April 29, 2005

Today provided a Marketing Educational Experience. For weeks now we’ve been trying to move our eggs, advertising with fliers around campus. No real luck. But as of today, I have six dozen eggs to distribute Monday. Wonderful! But it all came about in ways unanticipated. I tried, when I made the fliers, to think about what would appeal to others. Our eggs are fresh (good), no antibiotics (good), really large (good), and the chickens are happy (good). Well that was just great, but 3 dozen of the eggs were wanted by a mom who likes small bantam eggs for her daughter (the same eggs we feed to the peafowl because they are small and useless in our eyes) and a man who wants eggs for his broody hen and doesn’t care if FrankenChick hatches out (A silkie hen and a white leghorn rooster? ick). It all goes to show that whatever you think other people want, you are half wrong, and other people don’t think like you. No wonder it’s important to do a business plan…..
In other news, talk is turning to pigs. A piggy or two to raise for meat. They apparently have a short rearing time, and go to slaughter at 5-6 months. Maybe Bacon and Pork Chop will be on next year’s calendar….stay tuned. This weekend we have uninterrupted time to work….that never happens….so hopefully we’ll use the time well 🙂

April 28, 2005

Checked on the chicks this morning, no visible activity but lots of peeps were heard emanating from under Beautiful. It’s been coldish from a minor weather front, so hopefully they are getting out here and there to eat. The one found dead was checked at work, and it showed good yolk absorption but congested lungs (and no particular leads). I hope this is nothing infectious since that would just be no good at all. The regimen used at home is good for the birds until anything contagious comes along, and then it’s trouble. Likely I will never have more than 50 turkeys, just to minimize stress and therefore disease risk.
The transplanted artichoke was noted to have survived–barely. Lesson learned: they don’t like their roots disturbed. The big ‘choke that survived the gopher attack is plugging along–barely. Next time I put ‘chokes in the ground, they go in wire planting baskets. I am sick of gophers getting the plants just when they are setting their produce!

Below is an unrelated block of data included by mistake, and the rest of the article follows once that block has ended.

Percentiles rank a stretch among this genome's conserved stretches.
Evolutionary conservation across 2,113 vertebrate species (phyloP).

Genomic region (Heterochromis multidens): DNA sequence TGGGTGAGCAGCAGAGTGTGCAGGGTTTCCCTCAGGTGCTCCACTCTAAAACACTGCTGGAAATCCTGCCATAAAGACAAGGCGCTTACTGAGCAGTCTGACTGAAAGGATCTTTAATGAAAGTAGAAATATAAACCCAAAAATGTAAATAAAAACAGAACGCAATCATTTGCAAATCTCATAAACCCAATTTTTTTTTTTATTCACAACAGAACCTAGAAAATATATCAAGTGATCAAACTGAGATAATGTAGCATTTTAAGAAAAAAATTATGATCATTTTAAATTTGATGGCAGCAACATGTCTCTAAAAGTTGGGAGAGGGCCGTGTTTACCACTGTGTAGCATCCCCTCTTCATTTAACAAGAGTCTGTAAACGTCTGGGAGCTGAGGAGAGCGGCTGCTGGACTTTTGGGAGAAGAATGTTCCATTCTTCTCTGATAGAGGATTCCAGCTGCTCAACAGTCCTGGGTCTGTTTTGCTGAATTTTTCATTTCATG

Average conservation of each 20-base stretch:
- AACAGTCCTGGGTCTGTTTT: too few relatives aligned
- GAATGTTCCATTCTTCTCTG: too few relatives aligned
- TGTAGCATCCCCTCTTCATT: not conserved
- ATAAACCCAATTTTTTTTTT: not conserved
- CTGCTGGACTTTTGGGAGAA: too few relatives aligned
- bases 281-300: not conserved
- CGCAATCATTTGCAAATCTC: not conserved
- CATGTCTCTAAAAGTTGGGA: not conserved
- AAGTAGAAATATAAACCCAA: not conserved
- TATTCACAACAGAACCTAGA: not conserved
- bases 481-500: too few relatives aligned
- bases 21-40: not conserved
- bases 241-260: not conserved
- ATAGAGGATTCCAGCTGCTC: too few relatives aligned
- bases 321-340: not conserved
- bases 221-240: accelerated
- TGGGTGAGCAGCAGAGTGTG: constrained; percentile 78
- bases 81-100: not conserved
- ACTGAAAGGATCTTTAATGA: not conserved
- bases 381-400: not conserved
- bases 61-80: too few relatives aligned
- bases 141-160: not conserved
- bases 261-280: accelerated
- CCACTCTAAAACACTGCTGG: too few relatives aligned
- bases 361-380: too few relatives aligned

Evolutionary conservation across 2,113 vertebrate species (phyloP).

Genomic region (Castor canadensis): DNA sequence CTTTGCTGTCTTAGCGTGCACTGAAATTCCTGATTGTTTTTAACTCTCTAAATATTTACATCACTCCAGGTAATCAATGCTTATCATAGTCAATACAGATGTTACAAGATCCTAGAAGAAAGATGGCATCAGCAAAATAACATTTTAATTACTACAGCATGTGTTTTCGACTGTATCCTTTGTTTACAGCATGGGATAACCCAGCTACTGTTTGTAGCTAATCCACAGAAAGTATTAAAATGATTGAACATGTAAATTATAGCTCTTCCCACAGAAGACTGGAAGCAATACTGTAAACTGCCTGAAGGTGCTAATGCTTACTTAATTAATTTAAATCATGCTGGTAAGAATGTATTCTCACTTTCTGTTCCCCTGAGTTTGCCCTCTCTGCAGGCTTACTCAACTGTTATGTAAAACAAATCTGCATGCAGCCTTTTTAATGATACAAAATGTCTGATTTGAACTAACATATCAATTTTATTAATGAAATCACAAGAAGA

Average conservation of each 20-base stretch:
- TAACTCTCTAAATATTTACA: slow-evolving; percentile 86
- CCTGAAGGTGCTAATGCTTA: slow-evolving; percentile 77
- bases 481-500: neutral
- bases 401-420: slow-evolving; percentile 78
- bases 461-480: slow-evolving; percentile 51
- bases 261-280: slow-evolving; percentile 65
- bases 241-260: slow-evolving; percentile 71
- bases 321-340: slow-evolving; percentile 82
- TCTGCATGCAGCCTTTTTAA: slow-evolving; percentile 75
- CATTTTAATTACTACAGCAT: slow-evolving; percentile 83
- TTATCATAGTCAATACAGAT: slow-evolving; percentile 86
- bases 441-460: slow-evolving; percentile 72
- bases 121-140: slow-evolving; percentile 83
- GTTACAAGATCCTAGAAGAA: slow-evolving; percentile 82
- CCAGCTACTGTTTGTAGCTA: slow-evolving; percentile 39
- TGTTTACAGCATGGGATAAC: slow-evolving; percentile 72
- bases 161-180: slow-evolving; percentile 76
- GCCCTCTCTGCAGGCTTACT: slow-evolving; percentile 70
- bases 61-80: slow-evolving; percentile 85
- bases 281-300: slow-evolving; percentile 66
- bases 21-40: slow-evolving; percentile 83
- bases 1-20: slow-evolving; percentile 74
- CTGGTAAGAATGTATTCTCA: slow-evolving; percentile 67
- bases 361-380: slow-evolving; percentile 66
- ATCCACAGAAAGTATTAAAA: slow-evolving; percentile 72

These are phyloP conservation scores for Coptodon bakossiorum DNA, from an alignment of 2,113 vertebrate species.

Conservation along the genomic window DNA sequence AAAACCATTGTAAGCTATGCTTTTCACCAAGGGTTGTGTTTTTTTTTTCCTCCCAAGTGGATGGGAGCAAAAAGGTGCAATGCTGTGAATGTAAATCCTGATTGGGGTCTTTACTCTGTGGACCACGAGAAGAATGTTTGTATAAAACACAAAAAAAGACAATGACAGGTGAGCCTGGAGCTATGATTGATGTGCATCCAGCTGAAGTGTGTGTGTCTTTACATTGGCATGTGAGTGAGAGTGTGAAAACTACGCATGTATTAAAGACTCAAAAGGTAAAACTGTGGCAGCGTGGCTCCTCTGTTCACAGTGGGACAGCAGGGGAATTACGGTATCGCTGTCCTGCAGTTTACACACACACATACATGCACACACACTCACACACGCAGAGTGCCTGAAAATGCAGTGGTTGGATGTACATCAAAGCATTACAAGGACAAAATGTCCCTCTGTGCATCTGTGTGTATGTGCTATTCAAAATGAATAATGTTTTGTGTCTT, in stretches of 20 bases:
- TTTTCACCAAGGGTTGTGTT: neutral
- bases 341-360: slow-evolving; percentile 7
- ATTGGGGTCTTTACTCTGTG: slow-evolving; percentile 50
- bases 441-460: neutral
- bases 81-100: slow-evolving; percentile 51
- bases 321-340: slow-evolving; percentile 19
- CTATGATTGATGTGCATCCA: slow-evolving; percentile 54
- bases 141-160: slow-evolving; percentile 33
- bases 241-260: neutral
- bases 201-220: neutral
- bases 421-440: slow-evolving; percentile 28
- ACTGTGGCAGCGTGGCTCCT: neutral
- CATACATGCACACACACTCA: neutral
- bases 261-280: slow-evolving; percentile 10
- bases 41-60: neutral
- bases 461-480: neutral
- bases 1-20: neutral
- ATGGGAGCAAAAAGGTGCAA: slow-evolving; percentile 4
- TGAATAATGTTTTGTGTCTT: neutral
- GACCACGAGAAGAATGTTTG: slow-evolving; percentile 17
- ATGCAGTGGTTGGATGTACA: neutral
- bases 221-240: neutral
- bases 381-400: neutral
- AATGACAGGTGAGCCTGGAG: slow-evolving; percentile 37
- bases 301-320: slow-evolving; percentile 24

Ken has almost finished the grape arbor, it looks fantastic. Hard to believe, we have almost completed a project! Next the decorative gate will be finished. I have decided on extremely saturated colors of purple, orange and yellow for the paint (bug surprise). I’m sure it’ll look bright and cheerful, and set off the flowers I plan on putting out front. Tomorrow is Friday, I am thinking about getting more hay for the weekend but I guess I can do without it. Yesterday we got 100 lb Layena, 50 lb Turkey Starter, 50 lb Scratch Grain, and 50 lb oyster shell. That should take care of the birds for, oh, a few weeks. Wish they’d eat more grass!

April 27, 2005

This weekend added up to TurkeyGate. Two of last year’s hens were sitting on eggs, we knew that. They were set up in a dog-loo on straw, very nice and cozy, and had happily brooded for weeks. They were erratic at starting to set on the eggs, so we didn’t have a starting date but knew it was probably close. Unrelated, on Saturday morning after weeks of wishywashing, I thought "dammit, I AM ordering those Narragansett eggs". $50 for a dozen eggs, Narragansetts are another beautiful black and white breed, the predecessor to the bronze and critically rare. Described as even tempered stay-at-homes with toms reaching 30 pounds, they sounded wonderful, and I wanted some. I ordered away. Not 3 hours later I went outside to find dingbat hens with panicking little day-old chicks running in the yard-not good. I got them re-settled (I thought) and made efforts to not disturb them. This was the big mistake–later in the day I found a dead chick, an near dead chick, and panicky chicks. That did it, make a quick brooder out of a box and a heat lamp, get the leating pad out, get the poor thing warm. They pulled through and got toasty. There is something too sad about seeing a shivering little bird peeping its head off. It strikes right at whatever molecules of parental instinct anyone has….stress, stress, stress. By night they were doing better, except they were trying to pack at each other’s eyes! Ick! Stop that! Ack! Read read read, try a red light. Where the hell is the red floodlamp? Wander around the shop, finally find it, hook it up. Better but still pecking. Attempt to watch movie while guiltily checking on chicks every hour.
The following morning, I went outside. Two more hatched, one was almost dead trampled in the dirt. Get chicks inside, warm them up, go outside with basket, remove eggs from rotten mothers and take eggs into incubator. One poor egg had started to hatch but no movement now…wait and see. In a moment of despair the light bulb went off–would another turkey hen adopt chicks that weren’t her own? One way to find out. Beautiful was injured over the winter, and has lived in a seperate pen ever since. She walks with a limp that is likely permanent, but has otherwise stabilized. She had been acting broody. I popped the chicks underneath her and she took them. She seemed to want them and was being mother hen again. Thank the stars for this, because they do so much better when raised by a hen. Except that, beautiful was going to sit on my Narragansett eggs. I’m gonna cross that bridge when the eggs come.